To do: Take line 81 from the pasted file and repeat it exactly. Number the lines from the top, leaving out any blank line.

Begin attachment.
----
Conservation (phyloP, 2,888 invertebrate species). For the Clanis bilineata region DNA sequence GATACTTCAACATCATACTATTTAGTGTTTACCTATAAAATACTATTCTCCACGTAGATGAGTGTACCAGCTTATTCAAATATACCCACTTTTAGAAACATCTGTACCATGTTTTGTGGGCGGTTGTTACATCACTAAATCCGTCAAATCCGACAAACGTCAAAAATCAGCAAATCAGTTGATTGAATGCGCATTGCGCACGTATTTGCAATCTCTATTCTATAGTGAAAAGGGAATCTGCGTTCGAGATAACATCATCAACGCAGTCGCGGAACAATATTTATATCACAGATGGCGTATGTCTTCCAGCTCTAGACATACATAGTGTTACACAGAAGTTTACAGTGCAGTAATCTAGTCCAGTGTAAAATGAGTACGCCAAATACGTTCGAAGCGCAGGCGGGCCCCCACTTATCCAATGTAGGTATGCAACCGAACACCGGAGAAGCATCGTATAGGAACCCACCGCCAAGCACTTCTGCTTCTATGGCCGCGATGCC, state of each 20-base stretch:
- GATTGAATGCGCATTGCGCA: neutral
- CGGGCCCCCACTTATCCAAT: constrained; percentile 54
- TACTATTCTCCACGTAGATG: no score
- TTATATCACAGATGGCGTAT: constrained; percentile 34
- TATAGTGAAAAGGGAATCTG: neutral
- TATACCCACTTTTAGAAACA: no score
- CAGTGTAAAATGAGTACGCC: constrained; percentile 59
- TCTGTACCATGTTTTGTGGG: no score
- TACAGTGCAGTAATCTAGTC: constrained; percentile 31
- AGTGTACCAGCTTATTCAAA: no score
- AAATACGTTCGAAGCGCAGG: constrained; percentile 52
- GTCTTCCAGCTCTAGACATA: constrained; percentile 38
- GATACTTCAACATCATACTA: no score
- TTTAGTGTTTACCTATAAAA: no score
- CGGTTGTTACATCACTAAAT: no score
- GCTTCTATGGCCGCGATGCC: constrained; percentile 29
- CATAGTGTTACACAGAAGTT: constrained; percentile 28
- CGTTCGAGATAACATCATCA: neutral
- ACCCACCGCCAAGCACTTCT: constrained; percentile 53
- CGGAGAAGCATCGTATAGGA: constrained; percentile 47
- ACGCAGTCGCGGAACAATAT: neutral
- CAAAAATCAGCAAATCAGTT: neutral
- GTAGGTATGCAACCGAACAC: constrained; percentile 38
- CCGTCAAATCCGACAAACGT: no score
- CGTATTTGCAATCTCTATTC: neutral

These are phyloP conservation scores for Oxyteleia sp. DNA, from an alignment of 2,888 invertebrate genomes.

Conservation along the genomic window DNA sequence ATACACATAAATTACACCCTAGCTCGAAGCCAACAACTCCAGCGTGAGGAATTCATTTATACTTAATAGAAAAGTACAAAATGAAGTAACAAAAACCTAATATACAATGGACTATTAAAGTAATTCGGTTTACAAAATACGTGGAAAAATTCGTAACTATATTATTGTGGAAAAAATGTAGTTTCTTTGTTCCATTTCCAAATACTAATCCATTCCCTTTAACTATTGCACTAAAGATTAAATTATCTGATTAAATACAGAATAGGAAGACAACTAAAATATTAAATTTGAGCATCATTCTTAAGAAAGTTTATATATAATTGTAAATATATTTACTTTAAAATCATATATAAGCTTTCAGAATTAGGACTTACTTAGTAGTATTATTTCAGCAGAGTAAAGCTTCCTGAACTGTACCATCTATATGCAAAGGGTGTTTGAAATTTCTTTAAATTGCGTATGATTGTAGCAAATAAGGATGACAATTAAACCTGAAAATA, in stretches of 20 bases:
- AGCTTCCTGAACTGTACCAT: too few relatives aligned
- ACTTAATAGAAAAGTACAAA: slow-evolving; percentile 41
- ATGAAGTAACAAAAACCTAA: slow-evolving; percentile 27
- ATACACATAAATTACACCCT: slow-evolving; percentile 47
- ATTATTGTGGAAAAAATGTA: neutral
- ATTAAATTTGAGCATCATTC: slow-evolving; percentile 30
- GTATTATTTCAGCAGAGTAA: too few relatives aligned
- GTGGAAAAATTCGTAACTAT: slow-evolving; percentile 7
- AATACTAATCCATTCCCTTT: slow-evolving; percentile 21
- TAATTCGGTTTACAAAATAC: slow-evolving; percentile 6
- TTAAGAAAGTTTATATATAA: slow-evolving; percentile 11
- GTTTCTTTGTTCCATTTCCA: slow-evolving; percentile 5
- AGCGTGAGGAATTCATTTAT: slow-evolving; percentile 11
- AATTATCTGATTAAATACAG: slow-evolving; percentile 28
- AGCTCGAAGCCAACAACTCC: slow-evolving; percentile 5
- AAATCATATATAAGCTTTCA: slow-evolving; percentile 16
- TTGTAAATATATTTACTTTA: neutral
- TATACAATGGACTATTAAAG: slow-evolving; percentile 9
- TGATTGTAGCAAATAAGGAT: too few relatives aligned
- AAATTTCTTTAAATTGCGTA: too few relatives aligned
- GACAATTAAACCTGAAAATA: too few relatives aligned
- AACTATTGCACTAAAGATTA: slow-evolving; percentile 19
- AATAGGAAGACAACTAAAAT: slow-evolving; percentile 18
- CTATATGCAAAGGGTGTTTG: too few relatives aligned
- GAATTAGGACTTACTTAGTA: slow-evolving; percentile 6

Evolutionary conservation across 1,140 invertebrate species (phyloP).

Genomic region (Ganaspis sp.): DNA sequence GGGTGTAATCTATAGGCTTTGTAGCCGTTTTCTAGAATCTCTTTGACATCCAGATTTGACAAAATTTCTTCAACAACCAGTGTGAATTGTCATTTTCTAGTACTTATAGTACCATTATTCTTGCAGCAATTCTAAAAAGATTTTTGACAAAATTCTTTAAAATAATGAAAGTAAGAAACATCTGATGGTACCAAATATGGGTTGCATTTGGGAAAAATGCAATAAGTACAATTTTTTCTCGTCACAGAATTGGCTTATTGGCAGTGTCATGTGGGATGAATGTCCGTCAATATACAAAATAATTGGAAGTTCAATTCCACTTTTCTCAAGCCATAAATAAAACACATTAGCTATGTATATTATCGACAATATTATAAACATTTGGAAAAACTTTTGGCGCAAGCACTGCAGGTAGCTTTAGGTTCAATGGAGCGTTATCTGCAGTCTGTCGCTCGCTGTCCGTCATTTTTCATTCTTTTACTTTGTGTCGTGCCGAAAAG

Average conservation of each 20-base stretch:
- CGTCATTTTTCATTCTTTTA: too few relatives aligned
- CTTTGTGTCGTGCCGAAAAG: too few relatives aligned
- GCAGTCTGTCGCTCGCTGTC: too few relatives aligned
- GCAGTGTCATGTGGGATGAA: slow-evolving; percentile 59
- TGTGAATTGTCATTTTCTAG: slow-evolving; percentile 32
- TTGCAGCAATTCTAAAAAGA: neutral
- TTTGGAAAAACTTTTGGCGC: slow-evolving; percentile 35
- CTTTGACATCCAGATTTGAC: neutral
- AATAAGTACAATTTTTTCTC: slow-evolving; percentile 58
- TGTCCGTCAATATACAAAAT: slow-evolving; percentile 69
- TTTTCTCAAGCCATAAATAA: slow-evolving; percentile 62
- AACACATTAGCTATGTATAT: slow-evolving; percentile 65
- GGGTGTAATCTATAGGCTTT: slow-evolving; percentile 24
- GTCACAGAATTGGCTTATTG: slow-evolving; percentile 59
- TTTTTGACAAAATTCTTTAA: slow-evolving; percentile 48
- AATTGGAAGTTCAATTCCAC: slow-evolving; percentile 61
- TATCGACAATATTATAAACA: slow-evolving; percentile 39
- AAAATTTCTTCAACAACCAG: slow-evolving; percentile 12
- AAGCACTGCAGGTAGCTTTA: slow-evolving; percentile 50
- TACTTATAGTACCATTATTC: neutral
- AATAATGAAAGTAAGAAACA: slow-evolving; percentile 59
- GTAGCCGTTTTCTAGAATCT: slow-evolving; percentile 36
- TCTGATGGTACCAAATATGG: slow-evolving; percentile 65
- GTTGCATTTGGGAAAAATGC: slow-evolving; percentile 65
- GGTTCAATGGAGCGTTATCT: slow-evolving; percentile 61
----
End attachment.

- GGTTCAATGGAGCGTTATCT: slow-evolving; percentile 61